Re: AltInst: Tax Inferred Ability to Pay

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Date: Mon Aug 30 1999 - 12:15:21 PDT

I would never trust Congress to set different taxes based on
characteristics that may affect one's ability to earn, except for those
characteristics that an individual could not change.

Taxing education, which has positive externalities, is really perverse.
The debates of the appropriatesness and value of IQ tests would be
never ending. (I expect IQ has little correlation with income anyway,
except for really low IQs.) Different taxes based upon zip code would
just get many people to move. This may be good public policy for other
reasons (equalizing support for public schools and increasing
information, and, one hopes, understanding about the lives of people
with significantly different incomes), but it would be a mess to
administrate. Measure incomes only every ten years at a census? Are you
willing to spend the amount necessary to measure it more often? Think
about the hub-bub created when a post office closes! (Small regions
established by the census may be better than zip codes.)

Different taxes for the blind, the deaf, the mentally ill, or those
with other physical disabilities would be administratively feasible,
and they would not create significant distortions themselves, but these
people already pay relatively few taxes now.

To reduce the distortions of our current income tax, I think it would
be more important to take two actions:

1) Reduce the load for these taxes by taxing actions with negative
externalities or where efficiency benefits from trading are now absent
due to prohibition.
  a) Tax the hell out of sin: alcohol, cigarettes, marijuana, heroin,
cocaine, prostitution, X-rated activities. Alcohol and cigarettes we
already tax. Are they enough to cover the cost of all treatment and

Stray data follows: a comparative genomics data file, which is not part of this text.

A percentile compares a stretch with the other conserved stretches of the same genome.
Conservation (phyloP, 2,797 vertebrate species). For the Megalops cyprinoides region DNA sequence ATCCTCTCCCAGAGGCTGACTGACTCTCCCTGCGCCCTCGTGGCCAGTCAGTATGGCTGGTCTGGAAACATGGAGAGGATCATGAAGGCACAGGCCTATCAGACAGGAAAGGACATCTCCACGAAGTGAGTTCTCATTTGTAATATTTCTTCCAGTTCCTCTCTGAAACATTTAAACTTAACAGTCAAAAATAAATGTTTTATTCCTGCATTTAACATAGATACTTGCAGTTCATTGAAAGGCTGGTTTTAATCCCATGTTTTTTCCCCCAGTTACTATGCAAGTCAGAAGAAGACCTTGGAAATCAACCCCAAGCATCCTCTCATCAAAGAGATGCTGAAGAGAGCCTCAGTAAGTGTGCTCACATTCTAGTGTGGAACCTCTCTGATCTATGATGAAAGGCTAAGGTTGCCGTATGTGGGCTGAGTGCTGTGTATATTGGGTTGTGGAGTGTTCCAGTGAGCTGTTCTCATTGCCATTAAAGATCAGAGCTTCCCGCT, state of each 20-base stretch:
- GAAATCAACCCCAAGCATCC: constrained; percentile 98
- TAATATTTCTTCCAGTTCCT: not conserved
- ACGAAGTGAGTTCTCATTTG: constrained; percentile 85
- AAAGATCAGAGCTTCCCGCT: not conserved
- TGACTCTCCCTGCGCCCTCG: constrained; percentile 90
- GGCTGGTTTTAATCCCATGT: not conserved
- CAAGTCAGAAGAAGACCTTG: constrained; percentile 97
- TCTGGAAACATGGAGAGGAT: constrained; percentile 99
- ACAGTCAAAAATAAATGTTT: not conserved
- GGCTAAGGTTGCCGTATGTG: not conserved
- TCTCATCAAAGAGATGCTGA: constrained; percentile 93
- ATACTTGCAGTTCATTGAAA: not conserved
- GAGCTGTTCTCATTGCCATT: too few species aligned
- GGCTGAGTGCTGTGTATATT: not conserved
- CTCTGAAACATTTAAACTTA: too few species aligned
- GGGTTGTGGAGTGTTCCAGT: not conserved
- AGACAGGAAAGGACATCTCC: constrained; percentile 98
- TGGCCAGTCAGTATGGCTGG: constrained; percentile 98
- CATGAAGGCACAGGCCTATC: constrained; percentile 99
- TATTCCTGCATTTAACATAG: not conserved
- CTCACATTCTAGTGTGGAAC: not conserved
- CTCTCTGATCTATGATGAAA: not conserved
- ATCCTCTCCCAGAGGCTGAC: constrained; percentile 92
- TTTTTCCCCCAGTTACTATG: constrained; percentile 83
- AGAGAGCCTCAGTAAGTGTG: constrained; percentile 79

productivity decreases? I would introduce the other taxes
incrementally. Taxes on marijuana could generate huge dollars, as they
could for X-rated activities, and potential costs are likely to be low.
If it works as well as I think it would, then extend it to hard drugs.
  b) Implement a very-broad-based carbon tax. The negative
externalities from general air pollution and from global warming might
be significant. Start with a relatively low tax, and adjust it with
experience. (This would also reduce distortions from CAFE standards.)

2) Move the current income tax towards a progressive consumption tax.
  a) Give a current tax credit for all savings and investment, and tax
them later when their results are consumed. Eliminate the tax
difference between capital gains and income.
  b) Give a current tax credit for any funds given to another
individual or organization, who must then include these funds on his,
her, or the organization's tax return.

Dan Alger

original article:
> Taxes have the problem that they can distort incentives to save,
work, and
> buy things. If you tax particular goods, people buy those goods less.
> Taxing income is better, but that still distorts incentives to save.
> consumption works better still, but still distorts incentives to work
> "leisure", i.e. non-"work" activity.)